Welcome to the latest feature of The Indy Review: WTFN (or What’s Trending For Now), where we will take a look at some of the crazy trends happening in music and the music industry. One of the things that makes music constantly exciting is that there is always something new happening in it.
One thing I certainly didn’t have on my 2021 Bingo card was the revival of sea shanties! Per Wikipedia, a sea shanty is “a type of work song that was once commonly sung to accompany rhythmical labor on board large merchant sailing vessels.” So why the heck are they making a comeback? For the same reason Fleetwood Mac‘s “Dreams” hit the Top 10 last year and Lil Nas X managed to take over the world with a country rap song: TikTok.
TikTok user Nathan Evans recorded himself performing the classic New Zealand sea shanty “Wellerman”, and the track soon went viral. Other TikTok users started doing EDM remixes of the song, performing their own, and making comical videos in response. Evans even got himself a record deal! Another version of the song by The Longest Johns (who have been doing version of classic shanties and original tunes since 2013) topped the Spotify viral charts, and has amassed fourteen million streams so far, and a number of their other tracks have begun appearing on the viral chart.
What is it exactly that makes these songs appealing in 2021? Some of the tracks are simply great examples of stripped down, four part harmonies being applied accapella style (certain tracks have instrumentation, others do not). The folksy lyrics hearken back to a completely different world, making them comical in some instance, and yet this is often juxtaposed by the sincere and even sorrowful vocal performances.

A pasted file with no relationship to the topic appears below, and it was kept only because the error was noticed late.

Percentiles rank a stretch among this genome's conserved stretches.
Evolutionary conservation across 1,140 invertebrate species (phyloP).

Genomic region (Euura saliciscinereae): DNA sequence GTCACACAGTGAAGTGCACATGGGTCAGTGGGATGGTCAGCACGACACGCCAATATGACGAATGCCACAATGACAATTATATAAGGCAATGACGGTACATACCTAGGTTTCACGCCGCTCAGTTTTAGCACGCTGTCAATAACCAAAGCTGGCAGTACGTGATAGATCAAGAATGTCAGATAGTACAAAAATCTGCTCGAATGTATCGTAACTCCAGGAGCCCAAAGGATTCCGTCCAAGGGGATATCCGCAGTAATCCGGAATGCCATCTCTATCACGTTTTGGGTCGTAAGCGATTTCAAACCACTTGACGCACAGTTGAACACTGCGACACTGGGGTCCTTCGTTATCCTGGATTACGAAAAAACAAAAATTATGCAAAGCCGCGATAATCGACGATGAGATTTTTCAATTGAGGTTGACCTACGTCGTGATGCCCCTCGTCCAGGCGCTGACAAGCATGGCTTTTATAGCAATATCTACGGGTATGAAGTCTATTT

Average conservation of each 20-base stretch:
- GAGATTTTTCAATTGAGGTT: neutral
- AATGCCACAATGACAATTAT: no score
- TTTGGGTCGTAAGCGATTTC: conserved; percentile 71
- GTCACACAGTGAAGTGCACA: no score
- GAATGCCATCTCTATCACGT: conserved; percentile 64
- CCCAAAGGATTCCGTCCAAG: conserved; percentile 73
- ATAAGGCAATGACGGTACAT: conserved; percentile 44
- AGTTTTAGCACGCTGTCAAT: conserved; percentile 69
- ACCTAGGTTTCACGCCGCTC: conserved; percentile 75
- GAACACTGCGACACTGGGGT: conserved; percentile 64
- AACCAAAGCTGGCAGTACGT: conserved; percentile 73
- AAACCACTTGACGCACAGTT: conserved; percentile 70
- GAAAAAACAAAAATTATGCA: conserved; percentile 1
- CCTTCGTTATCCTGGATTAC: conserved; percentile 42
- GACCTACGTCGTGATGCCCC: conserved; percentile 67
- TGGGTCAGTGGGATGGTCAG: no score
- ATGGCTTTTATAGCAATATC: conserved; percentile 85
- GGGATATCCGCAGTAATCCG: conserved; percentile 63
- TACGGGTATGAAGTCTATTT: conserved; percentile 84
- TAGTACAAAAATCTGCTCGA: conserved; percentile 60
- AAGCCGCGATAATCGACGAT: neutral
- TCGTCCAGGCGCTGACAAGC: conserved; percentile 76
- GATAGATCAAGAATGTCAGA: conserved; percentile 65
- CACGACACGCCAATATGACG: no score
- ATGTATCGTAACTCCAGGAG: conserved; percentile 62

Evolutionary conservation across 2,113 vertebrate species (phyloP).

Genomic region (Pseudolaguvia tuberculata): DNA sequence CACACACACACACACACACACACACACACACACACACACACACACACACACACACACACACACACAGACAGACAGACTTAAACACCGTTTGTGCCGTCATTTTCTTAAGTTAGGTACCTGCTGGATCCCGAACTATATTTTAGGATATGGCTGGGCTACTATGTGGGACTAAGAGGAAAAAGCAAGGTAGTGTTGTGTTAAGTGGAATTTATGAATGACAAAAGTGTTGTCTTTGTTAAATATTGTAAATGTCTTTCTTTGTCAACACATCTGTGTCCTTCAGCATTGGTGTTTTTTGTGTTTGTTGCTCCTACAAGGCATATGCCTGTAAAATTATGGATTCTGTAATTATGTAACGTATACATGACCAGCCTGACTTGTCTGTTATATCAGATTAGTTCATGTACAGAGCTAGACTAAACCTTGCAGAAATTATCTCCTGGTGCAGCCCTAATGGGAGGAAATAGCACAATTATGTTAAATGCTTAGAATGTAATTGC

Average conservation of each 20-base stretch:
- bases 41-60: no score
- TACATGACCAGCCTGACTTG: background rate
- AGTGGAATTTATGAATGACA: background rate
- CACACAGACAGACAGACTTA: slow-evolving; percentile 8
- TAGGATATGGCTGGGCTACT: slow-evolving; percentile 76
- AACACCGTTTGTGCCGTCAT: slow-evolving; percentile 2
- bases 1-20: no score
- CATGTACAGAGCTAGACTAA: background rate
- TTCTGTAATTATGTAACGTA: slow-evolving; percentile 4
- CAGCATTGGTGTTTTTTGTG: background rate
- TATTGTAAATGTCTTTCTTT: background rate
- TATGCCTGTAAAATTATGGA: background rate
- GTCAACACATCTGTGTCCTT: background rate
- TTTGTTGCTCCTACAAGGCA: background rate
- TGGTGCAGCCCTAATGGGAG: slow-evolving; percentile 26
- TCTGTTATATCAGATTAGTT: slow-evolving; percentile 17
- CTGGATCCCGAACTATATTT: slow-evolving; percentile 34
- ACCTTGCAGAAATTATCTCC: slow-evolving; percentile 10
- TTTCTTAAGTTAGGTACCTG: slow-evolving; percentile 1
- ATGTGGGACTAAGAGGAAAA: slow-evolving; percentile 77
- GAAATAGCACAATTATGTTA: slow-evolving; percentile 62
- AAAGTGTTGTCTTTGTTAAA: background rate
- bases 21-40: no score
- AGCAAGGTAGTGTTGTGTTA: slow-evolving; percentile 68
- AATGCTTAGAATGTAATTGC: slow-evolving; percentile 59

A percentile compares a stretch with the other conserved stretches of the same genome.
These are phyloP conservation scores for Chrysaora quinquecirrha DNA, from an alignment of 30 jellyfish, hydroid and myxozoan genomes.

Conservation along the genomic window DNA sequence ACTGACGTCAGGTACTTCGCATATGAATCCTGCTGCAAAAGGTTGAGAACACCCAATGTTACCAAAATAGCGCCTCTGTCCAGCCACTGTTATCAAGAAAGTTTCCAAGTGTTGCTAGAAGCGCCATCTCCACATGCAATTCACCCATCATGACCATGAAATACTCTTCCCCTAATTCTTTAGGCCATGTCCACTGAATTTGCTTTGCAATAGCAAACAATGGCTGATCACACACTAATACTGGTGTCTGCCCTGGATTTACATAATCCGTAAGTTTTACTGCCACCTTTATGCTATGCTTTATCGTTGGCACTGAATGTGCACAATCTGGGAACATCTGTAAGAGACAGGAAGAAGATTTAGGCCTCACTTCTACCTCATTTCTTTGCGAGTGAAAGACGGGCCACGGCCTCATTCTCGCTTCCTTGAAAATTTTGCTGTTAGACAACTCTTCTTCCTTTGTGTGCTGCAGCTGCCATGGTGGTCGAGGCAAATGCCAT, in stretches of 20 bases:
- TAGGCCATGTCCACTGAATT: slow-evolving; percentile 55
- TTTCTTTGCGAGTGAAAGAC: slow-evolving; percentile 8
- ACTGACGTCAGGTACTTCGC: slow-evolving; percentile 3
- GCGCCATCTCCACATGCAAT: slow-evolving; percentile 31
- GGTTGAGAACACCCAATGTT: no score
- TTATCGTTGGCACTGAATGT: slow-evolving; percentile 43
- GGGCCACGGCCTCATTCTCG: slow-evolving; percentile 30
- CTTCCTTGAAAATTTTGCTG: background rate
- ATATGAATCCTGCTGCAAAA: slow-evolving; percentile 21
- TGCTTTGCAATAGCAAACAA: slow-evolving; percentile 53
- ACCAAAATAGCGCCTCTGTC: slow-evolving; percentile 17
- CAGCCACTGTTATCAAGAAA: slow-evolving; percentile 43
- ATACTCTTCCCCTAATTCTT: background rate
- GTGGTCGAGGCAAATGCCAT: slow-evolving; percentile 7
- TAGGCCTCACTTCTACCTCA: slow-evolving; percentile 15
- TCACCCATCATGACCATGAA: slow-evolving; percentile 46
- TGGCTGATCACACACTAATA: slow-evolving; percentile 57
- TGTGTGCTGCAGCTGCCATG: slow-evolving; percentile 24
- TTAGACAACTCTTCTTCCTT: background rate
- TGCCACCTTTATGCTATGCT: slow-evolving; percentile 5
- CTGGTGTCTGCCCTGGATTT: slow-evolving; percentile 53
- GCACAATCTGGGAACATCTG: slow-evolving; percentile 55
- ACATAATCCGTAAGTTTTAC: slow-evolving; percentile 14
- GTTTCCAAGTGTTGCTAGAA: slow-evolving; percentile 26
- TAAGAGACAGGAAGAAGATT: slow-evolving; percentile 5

Listening to some of these songs, such as The Longest Johns‘ “Ashes“, I was reminded of the sorrowful ballad Pippin sings in The Lord of the Rings: The Return of the King. There’s an ancient beauty to these songs that would be hard to find in any modern pop songs. The big question is where does this trend go from here? TikTok fads often last about as long as a TikTok video, so one wonders if this revival can find life outside of the platform?
The genre doesn’t really fit on any radio formats (MAYBE triple AAA stations for the folkiest of the tracks), and Covid is currently killing clubs, meaning any EDM remixes will have difficulty finding a dance audience. There may be some sync deals for commercials that could prolong the lifespan of the trend, maybe helping it survive as long as the swing revival of the 90’s. Then again, for years people were saying that K-pop was going to explode in America. Even after Psy‘s “Gangnam Style” came and went, those believers stayed true, and lo and behold the genre exploded thanks to BTS and similar groups. The a real star can be found, someone who has the charisma and savvy to play the music industry game and the talent and songs to back it up, it’s entirely possible a modern take on sea shanties could have legs.
But is Evans that star? He may have nabbed a record deal and label promotion, but will they know what to do with him once he launches a full album? Let’s see if people are still enjoying their shanties six months from now and talk then. We wish him only the best of course – I’ll certainly blast his tune next time I’m at sea!